Yahoo CEO Marissa Mayer's decision to order telecommuting employees back to the office has sparked a passionate debate over the increasingly common practice of working from home.
Criticism from many, especially those working parents, sees Yahoo taking a step backwards in dealing with the realities of the modern workforce and tech industry.
Moving a workforce to home is a great way to contribute to a great corporate culture, but there are some legal issues that do come up that are specific to telecommuting. TFL covered this issue on KOGO on February 25, 2013.
Just because employees are now at home, that does not mean all those legal guidelines dealing with employees go away. In that way, remember that nothing has really changed.
Meal Periods, Breaks and Overtime
Since meal times and overtime still apply, employers have to tweak their habits with communication and engagement. Because they work from home, it may be more tempting to take calls and respond to emails during after hours or during their breaks. Simple communication protocols and policies can prevent a labor law violation in this area. For example, having a check-in and check-out remote system can help promote breaks and restrict overtime.
For those businesses that require to keep some of their data confidential or if they have a trade secret that they require limited access, technology has had great advancements to allow secure data transfer and storage; however, there is a certain level of limited control you have to telecommuting employees and that's the balance that an employer must address on a case by case basis. For example, access to confidential customer data should be limited so that it prohibits mass download of the data versus single record access.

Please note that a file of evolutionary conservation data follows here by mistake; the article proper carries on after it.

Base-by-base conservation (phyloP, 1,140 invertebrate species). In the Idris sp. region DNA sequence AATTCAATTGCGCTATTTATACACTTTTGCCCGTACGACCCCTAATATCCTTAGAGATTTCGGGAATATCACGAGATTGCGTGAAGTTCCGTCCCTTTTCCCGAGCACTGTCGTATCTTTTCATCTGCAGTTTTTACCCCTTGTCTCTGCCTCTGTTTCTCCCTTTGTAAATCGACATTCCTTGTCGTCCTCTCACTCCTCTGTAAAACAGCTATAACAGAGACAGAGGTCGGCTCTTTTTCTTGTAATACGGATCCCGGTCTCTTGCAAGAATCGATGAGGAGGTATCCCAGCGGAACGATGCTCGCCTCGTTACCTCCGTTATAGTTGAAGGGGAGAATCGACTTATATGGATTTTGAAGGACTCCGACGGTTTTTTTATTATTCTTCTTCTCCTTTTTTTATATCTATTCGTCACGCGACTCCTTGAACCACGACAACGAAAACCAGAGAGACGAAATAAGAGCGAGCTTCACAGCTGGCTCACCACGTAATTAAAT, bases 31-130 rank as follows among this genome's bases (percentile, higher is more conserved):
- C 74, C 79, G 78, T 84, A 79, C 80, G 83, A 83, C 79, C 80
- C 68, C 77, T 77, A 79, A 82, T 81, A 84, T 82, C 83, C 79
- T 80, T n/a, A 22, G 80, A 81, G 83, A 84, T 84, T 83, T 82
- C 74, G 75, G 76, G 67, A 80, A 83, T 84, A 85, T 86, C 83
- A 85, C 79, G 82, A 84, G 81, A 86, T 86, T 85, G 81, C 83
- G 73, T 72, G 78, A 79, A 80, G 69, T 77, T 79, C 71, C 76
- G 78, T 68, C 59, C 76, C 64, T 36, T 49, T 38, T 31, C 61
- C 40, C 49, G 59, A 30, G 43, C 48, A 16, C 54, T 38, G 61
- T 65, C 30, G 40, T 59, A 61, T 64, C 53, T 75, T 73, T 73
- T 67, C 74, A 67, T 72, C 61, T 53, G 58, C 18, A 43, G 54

Safe Work Environment
Employers must provide a safe work environment for their employees, whether at home or at the office. The legal implications to this rule has yet to be fully explored, but again there are some obvious precautions that can be done to prevent liability in this area.
Though there are some major advantages for employees with families in telecommuting, employers should be careful as to not discriminate against those that do not have a family or men as this can be seen as gender or family based discrimination. The criteria for who may work from home should be objective to the job purpose and description.
It is very difficult to properly classify a personnel as an independent contractor when working on the employer's premises, so it is common for independent contractors to telecommute; however, be careful, as just because your employees are working from home, this does not mean they are automatically classified independent contractors.